Cultural distance between parents' and children's creativity: A within-country approach in Taiwan

Jen Ho Chang, Jenny C. Su, Hsueh Chih Chen

Research output: Contribution to journalArticle

6 Citations (Scopus)


The present study adopted a within-country approach to investigate the relation of cultural distance to general creativity and math creativity in Taiwan. First, we conducted a pilot study of 201 young adolescents with parents from one of the 3 largest subethnic groups in Taiwan, namely Min-nan Taiwanese, Ha-kka Taiwanese, and Outside-Province Taiwanese. The results revealed that young Taiwanese adolescents perceived the cultural distance between Min-nan Taiwanese and Outside- Province Taiwanese as larger than the cultural distance between the other subethnic groups. The main study revealed that 610 young adolescents from large cultural distance families (i.e., those comprising 1 Min-nan Taiwanese parent and 1 Outside-Province Taiwanese parent) outperformed those from small cultural distance families (i.e., those comprising 2 Min-nan Taiwanese parents, and those comprising 1 Min-nan Taiwanese parent and 1 Ha-kka Taiwanese parent) on both general creativity and math creativity. This pattern remained even after controlling for family socioeconomic status, parents' education level, and adolescents' school mathematical performance. Implications and limitations are discussed.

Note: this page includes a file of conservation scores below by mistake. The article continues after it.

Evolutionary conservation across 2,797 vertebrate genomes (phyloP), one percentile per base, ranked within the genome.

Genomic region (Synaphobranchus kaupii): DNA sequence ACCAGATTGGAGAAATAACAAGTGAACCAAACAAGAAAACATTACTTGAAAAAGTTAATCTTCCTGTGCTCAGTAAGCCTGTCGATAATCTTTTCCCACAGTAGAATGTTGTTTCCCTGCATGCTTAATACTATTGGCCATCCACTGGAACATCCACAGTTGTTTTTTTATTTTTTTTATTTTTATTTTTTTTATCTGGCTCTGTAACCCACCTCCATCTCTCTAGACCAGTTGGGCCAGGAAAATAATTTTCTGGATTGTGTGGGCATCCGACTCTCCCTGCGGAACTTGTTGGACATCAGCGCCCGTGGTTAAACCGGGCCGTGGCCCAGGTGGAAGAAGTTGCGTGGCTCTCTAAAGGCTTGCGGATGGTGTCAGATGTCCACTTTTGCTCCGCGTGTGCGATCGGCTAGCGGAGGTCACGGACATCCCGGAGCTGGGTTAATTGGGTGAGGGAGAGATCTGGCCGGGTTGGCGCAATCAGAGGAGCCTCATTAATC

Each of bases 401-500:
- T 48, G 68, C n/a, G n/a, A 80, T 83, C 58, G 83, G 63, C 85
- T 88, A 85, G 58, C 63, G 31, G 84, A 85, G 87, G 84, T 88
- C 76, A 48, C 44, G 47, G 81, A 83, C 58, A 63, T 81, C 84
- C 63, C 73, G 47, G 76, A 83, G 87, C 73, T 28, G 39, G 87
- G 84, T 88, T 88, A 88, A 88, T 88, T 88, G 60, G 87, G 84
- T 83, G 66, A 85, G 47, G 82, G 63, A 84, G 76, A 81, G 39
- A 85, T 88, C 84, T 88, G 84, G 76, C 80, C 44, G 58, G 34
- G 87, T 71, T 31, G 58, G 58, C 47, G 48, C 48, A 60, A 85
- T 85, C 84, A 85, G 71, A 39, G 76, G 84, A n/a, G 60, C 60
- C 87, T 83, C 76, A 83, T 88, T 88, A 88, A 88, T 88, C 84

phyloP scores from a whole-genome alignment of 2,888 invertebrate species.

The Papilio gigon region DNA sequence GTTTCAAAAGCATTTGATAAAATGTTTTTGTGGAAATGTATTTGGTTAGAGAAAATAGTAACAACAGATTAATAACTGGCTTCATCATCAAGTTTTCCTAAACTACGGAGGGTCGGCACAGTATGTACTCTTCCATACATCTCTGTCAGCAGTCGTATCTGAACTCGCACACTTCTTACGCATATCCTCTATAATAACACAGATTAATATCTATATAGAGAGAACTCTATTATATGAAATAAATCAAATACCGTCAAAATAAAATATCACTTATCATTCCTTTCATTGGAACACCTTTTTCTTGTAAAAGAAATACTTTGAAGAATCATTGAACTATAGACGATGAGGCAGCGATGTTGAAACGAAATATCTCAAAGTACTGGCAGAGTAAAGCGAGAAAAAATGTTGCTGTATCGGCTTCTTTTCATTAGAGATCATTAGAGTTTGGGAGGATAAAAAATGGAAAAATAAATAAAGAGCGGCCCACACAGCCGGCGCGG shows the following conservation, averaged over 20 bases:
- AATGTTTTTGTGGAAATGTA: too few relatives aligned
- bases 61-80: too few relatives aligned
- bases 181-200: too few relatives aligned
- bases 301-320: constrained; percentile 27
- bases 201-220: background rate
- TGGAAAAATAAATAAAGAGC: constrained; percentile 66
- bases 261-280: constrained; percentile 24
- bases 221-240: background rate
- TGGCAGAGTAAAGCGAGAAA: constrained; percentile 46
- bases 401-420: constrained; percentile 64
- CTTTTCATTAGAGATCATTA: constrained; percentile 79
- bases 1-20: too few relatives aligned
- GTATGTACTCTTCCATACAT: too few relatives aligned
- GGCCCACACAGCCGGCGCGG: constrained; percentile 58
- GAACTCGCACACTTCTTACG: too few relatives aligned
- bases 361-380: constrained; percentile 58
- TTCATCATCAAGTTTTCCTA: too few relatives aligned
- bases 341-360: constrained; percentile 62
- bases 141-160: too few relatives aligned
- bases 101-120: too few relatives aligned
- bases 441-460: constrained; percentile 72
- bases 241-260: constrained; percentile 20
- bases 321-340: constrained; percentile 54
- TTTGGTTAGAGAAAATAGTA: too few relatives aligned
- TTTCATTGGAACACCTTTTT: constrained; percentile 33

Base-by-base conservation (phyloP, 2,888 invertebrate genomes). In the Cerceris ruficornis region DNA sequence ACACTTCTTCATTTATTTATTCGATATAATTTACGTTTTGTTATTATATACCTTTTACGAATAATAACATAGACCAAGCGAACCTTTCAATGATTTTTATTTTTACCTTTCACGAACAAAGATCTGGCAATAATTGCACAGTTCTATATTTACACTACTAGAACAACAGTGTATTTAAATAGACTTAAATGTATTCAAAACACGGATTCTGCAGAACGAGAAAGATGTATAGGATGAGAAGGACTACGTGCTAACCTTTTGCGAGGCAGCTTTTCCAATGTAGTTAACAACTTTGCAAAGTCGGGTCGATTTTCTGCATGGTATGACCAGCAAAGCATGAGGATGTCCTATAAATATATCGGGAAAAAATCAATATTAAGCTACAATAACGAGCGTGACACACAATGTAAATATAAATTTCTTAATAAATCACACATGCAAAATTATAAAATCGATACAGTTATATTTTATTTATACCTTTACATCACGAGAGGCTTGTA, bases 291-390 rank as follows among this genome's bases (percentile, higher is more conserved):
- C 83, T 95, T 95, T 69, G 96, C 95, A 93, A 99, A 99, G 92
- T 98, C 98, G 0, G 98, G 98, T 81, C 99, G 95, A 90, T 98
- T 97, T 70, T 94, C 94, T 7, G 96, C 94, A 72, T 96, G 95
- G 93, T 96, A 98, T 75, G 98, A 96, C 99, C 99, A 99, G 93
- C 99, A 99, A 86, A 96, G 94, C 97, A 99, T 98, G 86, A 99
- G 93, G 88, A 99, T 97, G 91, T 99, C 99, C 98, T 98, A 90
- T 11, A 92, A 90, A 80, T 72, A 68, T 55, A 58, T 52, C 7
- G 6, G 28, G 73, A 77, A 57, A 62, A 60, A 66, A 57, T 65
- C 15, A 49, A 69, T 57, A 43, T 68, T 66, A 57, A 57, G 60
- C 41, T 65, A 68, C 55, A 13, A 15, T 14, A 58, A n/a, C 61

Original languageEnglish
Pages (from-to)477-485
Number of pages9
JournalCultural Diversity and Ethnic Minority Psychology
Issue number3
Publication statusPublished - 2015 Jul 1



  • Creativity
  • Cultural distance
  • Mathematical creativity

ASJC Scopus subject areas

  • Social Psychology
  • Sociology and Political Science

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